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Key Democrats united on Iraq pullout

Letter to Bush calls for start of troop withdrawal by year's end

From Dana Bash
CNN Washington Bureau

Democratic leaders told President Bush in their letter that "simply staying the course in Iraq is not working."


• Interactive: Who's who in Iraq
• Interactive: Sectarian divide


Democratic Party
George W. Bush

WASHINGTON (CNN) -- House and Senate Democratic leaders have joined together to urge President Bush to start bringing U.S. troops home from Iraq this year.

The move is part of an effort to shake the notion that Democrats are split on the Iraq war and keep the focus on what they see as a winning issue against Republicans.

Twelve Democrats, including the Senate and House minority leaders and ranking members of key committees, wrote President Bush on Sunday about the matter.

"In the interests of American national security, our troops and our taxpayers, the open-ended commitment in Iraq that you have embraced cannot and should not be sustained," said the Democratic letter, which CNN obtained.

Democratic senators and aides said the letter was intended to illustrate a unified position on the war after June debates in the House and Senate exposed differences inside the party, which Republicans tried to exploit.

In the letter, House Democrats joined with their counterparts in the Senate to back a proposal put forward in June by Sens. Jack Reed of Rhode Island and Carl Levin of Michigan to begin a phased troop withdrawal this year. The proposal failed in the Senate but garnered 38 Democratic votes.

"Despite the latest evidence that your administration lacks a coherent strategy to stabilize Iraq and achieve victory, there has been virtually no diplomatic effort to resolve sectarian differences, no regional effort to establish a broader security framework and no attempt to revive a struggling reconstruction effort," the Democrats wrote.

"Instead, we learned of your plans to redeploy an additional 5,000 U.S. troops into an urban war zone in Baghdad. Far from implementing a comprehensive 'Strategy for Victory,' as you promised months ago, your administration's strategy appears to be one of trying to avoid defeat."

GOP urged not to run from Iraq

Beyond trying to shed the perception they're divided, Democrats also are using the letter to advance another part of their election-year strategy: keep the spotlight on the war, which they insist will hurt vulnerable Republicans.

"It is more dangerous; we're still losing American lives, and the Iraqis have not stepped up to defend their own country," Senate Minority Whip Dick Durbin, D-Illinois, recently said. "That is a fact, and that will be a fact that people will remember in November."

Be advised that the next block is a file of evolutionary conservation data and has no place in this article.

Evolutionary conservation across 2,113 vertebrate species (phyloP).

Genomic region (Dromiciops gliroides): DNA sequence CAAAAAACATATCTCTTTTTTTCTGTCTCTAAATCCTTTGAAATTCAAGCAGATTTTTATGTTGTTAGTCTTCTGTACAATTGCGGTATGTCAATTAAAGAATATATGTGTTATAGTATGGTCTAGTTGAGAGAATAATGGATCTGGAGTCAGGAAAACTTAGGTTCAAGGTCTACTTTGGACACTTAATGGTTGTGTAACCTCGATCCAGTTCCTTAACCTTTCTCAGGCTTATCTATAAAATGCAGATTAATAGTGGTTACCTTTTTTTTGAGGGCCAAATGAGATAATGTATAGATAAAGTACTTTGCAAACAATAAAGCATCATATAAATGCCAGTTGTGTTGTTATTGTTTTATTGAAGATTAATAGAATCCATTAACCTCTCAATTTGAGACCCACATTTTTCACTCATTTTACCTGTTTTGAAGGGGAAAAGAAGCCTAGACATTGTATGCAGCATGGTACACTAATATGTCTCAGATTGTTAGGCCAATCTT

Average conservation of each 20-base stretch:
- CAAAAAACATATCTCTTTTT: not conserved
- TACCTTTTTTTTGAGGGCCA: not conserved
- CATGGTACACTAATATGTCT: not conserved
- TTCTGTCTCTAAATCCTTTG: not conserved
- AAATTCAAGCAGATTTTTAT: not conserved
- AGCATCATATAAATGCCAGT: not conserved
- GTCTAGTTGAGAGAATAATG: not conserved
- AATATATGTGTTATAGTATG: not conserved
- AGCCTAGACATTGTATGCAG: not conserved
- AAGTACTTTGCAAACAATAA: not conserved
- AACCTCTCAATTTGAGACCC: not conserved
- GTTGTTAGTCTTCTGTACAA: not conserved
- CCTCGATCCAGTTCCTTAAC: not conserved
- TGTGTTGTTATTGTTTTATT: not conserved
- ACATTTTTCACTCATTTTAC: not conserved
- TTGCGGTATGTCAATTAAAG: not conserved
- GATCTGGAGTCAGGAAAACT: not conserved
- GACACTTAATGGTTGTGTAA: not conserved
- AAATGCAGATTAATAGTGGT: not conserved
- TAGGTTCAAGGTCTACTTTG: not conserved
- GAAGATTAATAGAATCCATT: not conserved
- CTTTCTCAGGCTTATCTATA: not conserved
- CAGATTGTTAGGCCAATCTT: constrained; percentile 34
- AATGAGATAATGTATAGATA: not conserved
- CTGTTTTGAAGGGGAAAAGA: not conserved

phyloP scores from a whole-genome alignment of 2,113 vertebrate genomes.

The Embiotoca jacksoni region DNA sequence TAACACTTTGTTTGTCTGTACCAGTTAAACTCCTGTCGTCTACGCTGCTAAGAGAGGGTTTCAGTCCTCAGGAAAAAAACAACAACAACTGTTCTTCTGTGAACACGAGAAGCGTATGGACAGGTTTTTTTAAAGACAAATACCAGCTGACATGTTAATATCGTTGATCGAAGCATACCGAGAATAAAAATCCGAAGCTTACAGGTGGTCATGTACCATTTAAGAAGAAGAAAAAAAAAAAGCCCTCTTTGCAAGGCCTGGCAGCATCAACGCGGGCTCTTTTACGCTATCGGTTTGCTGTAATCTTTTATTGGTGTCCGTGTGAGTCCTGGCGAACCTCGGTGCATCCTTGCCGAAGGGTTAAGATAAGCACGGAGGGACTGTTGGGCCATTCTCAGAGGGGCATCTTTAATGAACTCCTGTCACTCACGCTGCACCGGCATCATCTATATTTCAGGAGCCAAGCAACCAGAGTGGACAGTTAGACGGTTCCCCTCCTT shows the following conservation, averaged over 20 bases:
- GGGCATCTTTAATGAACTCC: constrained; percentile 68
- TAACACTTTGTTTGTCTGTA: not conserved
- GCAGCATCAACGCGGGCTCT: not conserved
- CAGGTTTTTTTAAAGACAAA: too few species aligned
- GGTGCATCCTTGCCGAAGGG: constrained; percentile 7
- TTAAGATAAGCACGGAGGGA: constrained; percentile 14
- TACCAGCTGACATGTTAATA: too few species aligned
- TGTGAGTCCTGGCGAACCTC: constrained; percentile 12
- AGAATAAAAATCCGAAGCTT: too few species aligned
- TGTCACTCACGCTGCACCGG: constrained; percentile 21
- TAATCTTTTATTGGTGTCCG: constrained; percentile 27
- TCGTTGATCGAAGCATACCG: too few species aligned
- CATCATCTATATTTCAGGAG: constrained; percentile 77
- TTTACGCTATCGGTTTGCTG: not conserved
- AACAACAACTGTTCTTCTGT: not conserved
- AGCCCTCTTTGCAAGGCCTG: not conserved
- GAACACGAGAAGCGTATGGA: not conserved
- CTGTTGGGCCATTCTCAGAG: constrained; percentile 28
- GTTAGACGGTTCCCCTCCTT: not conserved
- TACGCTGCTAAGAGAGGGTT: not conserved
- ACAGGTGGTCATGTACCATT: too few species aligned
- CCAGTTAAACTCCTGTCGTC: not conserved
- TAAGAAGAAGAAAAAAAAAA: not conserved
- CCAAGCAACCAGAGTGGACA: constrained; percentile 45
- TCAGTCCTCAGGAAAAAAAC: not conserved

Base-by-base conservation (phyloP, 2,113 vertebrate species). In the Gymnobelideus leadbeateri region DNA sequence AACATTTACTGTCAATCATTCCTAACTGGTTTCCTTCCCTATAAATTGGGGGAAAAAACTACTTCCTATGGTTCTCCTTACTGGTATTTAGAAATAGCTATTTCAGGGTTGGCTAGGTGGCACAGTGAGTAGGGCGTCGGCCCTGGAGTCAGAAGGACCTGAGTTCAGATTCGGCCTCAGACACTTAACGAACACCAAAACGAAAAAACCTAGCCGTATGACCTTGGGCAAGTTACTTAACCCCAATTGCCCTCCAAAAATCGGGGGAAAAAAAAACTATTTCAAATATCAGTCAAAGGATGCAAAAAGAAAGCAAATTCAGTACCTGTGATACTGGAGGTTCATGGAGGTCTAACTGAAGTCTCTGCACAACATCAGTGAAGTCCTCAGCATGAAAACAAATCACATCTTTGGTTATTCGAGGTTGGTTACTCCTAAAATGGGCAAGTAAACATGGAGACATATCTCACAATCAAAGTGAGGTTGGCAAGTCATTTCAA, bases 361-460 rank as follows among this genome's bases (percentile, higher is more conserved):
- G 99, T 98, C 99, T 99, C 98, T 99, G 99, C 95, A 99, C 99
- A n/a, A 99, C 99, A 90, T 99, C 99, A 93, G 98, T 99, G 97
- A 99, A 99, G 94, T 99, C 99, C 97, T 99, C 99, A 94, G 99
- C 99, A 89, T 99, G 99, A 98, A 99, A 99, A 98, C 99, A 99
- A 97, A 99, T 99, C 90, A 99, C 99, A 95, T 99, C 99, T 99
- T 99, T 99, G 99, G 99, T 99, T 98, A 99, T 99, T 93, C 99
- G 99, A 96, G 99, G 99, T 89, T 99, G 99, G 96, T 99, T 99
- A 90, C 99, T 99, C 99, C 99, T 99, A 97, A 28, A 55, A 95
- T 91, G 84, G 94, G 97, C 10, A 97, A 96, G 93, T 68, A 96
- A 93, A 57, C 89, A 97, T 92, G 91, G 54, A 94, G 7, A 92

In July, Senate Minority Leader Harry Reid, D-Nevada, said that he wanted more debate in the Senate about the Iraq war, but it wasn't clear what the Democrats were planning to do on the issue.

Despite the increased violence in Iraq and diminished support for the war at home, the White House and GOP leaders are encouraging Republicans not to run from Iraq but rather hit Democrats with being weak on national security.

In June, the Senate voted 60-39 to reject the Reed-Levin plan, which set no deadline for the withdrawal's completion.

Days later, Bush said that the U.S. troop presence in Iraq will be determined by military commanders, the Iraqi government and "conditions on the ground."

Hastert spokesman: Democrats waving 'white flag'

A spokesman for House Speaker Dennis Hastert, R-Illinois, said Monday that the Democrats were again calling for the United States to "wave the white flag of surrender."

"The Democratic leadership has failed to understand the sacrifices made by our troops on foreign shores [that] are keeping the battle against the terrorists out of our cities and neighborhoods," Hastert spokesman Ron Bonjean said. "Our soldiers know that by going into harm's way, they are keeping American freedoms safe."

But another key Republican, Sen. Chuck Hagel of Nebraska, took to the floor of the Senate on Monday to warn that U.S. troops were "bogged down in Iraq," while the world watched Israel's campaign against Lebanon-based Hezbollah.

Hagel said the 3-year-old war is wearing badly on the U.S. military and that Iraq needs to take over more security responsibilities from American troops.

"This is not about setting a timeline," he said. "This is about understanding the implications of the forces of reality." (Full story)

In their letter, the Democrats pushed the president to do more to shore up the Iraqi government and armed forces, including pressing the international community to provide "the resources necessary to finance Iraq's reconstruction and rebuild its economy."

"Simply staying the course in Iraq is not working," they wrote. "We need to take a new direction. We believe these recommendations comprise an effective alternative to the current open-ended commitment which is not producing the progress in Iraq we would all like to see."

In addition to Durbin, Levin, Reid and House Minority Leader Nancy Pelosi of California, the letter was signed by Sens. Joe Biden of Delaware, Jay Rockefeller of West Virginia and Daniel Inouye of Hawaii, along with Reps. Steny Hoyer of Maryland, Ike Skelton of Missouri, Tom Lantos and Jane Harman of California and John Murtha of Pennsylvania.

Levin noted that even Murtha, a Democrat with strong military ties who first called for an immediate troop withdrawal last year, had backed the phased pullout.

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